No Longer a Conflict of Interest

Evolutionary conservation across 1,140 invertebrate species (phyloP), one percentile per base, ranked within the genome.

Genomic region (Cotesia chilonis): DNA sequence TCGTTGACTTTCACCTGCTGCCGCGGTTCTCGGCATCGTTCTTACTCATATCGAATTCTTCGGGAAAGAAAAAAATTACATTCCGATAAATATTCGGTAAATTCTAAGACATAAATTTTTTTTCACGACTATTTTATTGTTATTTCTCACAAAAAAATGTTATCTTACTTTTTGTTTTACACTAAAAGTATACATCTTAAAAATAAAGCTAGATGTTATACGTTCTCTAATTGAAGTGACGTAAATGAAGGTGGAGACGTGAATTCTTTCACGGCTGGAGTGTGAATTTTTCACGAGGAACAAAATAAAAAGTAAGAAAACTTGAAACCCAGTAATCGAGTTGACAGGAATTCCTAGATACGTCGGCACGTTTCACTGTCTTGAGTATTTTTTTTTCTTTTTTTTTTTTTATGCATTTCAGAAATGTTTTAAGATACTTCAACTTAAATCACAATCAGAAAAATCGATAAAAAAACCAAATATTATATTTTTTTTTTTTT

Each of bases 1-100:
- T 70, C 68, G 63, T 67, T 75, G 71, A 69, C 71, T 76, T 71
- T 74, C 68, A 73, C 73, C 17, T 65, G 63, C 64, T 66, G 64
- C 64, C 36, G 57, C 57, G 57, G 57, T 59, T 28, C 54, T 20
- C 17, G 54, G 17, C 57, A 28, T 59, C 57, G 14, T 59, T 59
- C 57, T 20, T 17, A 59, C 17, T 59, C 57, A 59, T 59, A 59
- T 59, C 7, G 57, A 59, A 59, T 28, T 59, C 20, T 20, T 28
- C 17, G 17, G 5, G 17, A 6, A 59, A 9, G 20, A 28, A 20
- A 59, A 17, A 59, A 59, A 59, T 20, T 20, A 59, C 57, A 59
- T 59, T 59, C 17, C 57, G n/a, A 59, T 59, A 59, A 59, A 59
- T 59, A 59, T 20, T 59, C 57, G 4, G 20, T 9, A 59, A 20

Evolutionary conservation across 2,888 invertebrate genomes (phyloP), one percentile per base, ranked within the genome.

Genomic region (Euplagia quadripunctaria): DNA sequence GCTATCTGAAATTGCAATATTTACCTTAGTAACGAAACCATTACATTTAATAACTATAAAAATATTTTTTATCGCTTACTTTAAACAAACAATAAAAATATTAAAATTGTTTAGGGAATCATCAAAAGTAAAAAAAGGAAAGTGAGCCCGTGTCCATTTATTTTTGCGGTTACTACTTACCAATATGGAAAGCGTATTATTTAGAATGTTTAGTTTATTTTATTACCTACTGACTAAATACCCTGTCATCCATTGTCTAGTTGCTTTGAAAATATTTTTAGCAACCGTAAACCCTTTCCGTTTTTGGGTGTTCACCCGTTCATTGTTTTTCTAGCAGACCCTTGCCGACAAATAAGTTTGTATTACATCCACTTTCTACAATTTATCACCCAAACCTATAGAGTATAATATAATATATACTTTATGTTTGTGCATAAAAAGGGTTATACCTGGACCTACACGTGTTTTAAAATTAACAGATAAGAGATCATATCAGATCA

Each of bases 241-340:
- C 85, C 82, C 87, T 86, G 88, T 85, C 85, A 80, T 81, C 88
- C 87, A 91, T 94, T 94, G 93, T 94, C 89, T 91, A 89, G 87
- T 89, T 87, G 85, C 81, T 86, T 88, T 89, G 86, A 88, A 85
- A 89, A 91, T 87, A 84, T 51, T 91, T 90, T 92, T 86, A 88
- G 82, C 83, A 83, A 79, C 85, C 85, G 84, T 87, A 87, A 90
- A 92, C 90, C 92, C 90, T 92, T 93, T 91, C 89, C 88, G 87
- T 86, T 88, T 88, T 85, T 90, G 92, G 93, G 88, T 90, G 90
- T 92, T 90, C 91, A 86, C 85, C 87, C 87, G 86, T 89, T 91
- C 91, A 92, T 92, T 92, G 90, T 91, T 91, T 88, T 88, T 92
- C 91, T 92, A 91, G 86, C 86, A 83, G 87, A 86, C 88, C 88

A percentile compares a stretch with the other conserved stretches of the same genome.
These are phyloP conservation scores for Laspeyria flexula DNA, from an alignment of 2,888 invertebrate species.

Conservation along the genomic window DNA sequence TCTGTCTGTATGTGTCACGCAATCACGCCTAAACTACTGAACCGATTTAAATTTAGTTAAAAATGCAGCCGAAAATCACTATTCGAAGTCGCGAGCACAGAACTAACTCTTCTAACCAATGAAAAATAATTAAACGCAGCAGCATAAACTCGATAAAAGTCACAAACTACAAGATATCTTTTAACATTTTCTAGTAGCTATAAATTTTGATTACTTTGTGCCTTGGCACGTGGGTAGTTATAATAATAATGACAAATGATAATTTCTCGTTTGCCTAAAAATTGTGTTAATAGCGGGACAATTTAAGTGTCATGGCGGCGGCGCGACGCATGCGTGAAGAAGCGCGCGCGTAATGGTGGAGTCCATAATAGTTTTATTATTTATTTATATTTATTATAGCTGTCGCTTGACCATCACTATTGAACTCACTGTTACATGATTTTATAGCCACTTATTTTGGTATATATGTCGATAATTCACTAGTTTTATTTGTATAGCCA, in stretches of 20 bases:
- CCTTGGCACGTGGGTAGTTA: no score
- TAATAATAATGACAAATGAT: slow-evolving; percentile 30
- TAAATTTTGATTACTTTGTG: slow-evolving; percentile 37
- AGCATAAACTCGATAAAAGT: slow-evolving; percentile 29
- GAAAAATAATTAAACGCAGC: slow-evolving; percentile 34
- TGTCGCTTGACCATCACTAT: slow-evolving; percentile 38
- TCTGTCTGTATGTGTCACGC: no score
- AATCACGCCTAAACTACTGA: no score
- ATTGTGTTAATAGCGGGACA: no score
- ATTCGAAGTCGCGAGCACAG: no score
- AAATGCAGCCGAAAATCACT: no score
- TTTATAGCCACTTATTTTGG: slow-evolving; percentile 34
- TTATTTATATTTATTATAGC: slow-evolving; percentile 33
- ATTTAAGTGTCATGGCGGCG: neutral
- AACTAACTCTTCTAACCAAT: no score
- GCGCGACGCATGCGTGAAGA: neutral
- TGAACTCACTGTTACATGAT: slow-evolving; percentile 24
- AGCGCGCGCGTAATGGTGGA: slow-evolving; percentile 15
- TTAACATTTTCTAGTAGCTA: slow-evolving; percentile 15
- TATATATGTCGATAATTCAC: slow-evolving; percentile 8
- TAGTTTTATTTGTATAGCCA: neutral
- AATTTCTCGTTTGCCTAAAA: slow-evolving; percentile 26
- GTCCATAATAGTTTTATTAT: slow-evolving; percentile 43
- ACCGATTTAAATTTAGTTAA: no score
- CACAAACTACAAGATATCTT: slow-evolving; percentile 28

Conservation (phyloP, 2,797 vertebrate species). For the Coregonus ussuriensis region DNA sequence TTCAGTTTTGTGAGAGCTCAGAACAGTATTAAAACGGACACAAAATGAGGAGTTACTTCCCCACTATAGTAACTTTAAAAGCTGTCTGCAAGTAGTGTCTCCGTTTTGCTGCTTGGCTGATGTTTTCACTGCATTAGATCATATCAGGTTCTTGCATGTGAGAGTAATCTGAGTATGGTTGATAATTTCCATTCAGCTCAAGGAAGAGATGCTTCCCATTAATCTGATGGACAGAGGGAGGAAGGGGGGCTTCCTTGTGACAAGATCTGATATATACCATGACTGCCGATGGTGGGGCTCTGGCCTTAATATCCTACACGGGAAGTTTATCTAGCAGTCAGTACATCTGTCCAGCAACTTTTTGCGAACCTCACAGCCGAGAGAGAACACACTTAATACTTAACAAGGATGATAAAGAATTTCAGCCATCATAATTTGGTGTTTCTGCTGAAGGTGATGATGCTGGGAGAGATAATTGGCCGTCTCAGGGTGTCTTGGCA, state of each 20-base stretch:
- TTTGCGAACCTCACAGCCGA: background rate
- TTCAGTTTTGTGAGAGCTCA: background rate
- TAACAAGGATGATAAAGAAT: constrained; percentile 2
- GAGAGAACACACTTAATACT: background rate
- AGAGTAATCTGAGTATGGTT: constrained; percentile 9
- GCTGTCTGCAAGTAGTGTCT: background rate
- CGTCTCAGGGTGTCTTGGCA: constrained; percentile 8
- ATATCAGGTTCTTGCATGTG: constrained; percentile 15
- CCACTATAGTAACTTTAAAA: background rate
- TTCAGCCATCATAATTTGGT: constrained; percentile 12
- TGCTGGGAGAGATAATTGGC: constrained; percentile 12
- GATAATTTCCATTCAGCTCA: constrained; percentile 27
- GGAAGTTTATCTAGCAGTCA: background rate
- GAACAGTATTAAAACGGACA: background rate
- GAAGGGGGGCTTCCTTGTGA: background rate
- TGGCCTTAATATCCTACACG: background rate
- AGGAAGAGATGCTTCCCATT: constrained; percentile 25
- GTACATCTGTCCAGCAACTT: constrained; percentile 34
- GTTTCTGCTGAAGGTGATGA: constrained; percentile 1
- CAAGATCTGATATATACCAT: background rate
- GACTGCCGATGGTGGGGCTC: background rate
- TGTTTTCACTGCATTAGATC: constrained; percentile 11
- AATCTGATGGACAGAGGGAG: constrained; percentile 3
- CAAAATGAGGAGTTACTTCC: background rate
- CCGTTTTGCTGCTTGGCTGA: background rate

For almost two decades, a School Director’s participation in negotiations with a bargaining unit which includes the Director’s spouse has not been permitted by the 1990 Ethics Commission Van Rensler Opinion.  In Van Rensler, the Commission held that Directors could vote on the final agreement, but the Ethics Act prevented the participation of Directors in negotiations if the Director’s spouse was a member of the bargaining unit.  The Commission noted that the negotiation process would then be free of that Director’s influence and the potential for the use of confidential information would be minimized, if not eliminated.  The affected School Director was permitted to vote on the resulting contract based upon the conflict of interest class/subclass exception which requires that the spouse must be a member of a class consisting of the general public or a true subclass consisting of more than one member and the spouse must be affected to the same degree as the other members of the class/subclass.  However, the December 2008 Davison/Fox opinions of the Commission, have overruled Van Rensler.  The Commission now has determined that there is no basis in the Ethics Act for distinguishing between voting and participating in negotiations when the class/subclass exclusion is applicable.  In other words, a Director can participate in negotiations and vote on the final contracts.  However, the Commission stressed caution.  Although the class/subclass exception might initially apply to permit a Director to participate in negotiations, the Director must remain vigilant and recognize developments during the negotiation process which would render the class/subclass exception no longer applicable.  At that point, the Director would be required to abstain from further participation in the negotiations.  Therefore, while the current Commission rulings permit a Director to both participate in negotiations and vote on contracts, even though the Director’s spouse is a member of the Union, such participation may still draw the Director into an impermissible conflict of interest.